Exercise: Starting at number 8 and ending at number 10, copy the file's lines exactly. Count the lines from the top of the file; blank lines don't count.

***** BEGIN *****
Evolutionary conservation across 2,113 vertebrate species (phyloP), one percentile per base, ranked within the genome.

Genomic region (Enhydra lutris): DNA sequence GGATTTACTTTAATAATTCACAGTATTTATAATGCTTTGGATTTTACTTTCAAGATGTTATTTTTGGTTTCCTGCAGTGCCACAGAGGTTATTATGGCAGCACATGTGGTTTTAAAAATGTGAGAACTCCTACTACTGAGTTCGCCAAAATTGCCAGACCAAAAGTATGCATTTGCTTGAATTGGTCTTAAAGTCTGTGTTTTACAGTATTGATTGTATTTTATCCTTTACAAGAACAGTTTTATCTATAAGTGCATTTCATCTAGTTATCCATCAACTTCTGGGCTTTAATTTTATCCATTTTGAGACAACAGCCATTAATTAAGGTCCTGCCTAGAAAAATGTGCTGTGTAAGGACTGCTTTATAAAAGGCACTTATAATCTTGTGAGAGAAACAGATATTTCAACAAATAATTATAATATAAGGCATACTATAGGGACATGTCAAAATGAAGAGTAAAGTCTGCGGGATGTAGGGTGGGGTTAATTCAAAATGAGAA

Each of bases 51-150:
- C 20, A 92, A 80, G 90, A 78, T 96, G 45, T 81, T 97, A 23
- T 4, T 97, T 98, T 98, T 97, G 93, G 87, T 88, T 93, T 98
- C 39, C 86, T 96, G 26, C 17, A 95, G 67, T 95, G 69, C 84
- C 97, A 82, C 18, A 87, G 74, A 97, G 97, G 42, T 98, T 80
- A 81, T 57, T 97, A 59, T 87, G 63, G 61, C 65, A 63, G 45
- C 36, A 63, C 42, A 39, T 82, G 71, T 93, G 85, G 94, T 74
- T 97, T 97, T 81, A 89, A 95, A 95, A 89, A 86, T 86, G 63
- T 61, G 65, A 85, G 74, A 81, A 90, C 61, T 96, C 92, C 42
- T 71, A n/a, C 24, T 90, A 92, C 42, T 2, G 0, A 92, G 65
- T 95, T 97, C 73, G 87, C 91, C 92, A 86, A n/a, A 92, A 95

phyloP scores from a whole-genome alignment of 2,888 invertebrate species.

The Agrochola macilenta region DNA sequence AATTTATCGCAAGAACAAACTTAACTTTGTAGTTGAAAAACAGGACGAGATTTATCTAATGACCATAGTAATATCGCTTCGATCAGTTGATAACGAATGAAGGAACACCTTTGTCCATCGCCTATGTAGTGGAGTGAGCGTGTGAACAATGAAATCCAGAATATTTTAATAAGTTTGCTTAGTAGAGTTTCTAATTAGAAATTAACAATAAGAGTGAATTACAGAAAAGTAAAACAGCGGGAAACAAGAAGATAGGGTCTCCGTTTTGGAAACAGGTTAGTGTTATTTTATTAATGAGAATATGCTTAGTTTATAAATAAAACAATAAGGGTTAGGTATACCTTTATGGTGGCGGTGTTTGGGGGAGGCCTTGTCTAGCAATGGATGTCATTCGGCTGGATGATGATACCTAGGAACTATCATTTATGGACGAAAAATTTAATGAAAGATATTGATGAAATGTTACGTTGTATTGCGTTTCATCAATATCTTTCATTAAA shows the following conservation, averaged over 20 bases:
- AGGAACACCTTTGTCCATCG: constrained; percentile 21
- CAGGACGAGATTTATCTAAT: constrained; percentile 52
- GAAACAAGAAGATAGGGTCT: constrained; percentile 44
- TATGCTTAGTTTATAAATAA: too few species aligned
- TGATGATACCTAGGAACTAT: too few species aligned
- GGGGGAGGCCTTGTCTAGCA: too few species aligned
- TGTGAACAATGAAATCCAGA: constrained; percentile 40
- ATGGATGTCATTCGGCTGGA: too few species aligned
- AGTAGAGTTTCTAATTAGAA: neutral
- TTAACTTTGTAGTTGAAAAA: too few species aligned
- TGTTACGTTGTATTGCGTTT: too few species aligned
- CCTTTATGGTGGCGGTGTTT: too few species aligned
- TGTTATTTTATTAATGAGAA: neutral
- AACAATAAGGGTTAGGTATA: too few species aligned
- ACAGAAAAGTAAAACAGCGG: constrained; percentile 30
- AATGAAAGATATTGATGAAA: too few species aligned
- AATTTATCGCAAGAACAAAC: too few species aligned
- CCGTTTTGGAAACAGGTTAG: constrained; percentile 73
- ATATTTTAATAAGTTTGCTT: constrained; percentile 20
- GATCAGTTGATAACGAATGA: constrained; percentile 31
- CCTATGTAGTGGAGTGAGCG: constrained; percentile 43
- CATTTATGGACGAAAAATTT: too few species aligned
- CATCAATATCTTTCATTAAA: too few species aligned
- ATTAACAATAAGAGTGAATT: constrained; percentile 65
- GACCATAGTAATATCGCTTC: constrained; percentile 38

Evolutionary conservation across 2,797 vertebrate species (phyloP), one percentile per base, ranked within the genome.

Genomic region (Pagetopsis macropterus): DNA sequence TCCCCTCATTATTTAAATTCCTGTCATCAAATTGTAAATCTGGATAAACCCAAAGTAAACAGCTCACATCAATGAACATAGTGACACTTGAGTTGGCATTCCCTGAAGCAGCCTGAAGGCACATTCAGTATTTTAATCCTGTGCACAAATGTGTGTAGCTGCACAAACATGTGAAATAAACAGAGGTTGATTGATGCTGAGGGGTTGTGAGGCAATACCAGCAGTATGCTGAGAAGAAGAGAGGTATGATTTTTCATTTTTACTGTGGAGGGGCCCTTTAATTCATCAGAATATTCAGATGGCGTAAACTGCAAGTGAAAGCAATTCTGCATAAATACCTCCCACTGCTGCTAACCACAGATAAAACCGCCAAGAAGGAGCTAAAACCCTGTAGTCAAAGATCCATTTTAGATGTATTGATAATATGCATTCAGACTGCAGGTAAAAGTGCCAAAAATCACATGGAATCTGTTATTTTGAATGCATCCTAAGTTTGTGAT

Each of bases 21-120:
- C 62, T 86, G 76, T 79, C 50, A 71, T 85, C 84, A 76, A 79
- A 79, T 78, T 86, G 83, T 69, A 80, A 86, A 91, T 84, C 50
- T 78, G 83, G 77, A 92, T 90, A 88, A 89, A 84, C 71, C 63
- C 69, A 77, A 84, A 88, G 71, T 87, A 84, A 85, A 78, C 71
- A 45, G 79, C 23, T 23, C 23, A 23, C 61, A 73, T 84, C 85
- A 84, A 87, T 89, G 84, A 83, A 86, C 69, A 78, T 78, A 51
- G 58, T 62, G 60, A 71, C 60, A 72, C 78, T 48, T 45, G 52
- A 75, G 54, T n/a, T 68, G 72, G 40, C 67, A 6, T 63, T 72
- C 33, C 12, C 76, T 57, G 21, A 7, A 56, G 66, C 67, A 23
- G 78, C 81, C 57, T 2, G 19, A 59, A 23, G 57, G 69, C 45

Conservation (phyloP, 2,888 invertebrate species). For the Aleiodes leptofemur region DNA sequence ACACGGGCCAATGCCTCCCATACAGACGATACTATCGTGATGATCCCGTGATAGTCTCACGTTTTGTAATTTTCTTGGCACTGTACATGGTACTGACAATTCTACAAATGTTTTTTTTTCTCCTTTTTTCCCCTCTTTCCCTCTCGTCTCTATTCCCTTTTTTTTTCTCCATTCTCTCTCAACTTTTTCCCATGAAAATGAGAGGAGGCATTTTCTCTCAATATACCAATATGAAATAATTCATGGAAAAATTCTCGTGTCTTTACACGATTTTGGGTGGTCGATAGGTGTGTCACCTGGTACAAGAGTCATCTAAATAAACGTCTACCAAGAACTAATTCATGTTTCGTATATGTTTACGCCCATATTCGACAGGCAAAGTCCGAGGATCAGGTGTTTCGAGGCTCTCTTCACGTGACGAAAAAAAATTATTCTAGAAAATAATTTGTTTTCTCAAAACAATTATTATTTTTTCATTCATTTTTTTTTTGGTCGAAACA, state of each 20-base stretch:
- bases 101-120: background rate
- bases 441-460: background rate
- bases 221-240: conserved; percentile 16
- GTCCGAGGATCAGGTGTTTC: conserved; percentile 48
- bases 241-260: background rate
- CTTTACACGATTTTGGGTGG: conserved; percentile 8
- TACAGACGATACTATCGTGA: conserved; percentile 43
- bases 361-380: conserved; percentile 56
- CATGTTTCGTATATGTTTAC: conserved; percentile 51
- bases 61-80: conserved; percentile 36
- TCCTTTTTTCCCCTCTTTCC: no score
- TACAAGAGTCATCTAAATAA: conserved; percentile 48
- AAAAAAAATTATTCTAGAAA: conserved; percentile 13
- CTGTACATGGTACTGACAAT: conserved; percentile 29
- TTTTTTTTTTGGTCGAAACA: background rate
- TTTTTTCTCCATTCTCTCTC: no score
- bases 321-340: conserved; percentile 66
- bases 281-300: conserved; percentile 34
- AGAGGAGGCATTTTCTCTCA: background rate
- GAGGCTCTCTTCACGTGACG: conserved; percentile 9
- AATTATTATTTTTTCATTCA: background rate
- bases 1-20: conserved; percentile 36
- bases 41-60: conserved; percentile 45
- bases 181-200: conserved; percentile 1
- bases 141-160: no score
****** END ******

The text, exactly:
- A 81, T 57, T 97, A 59, T 87, G 63, G 61, C 65, A 63, G 45
- C 36, A 63, C 42, A 39, T 82, G 71, T 93, G 85, G 94, T 74
- T 97, T 97, T 81, A 89, A 95, A 95, A 89, A 86, T 86, G 63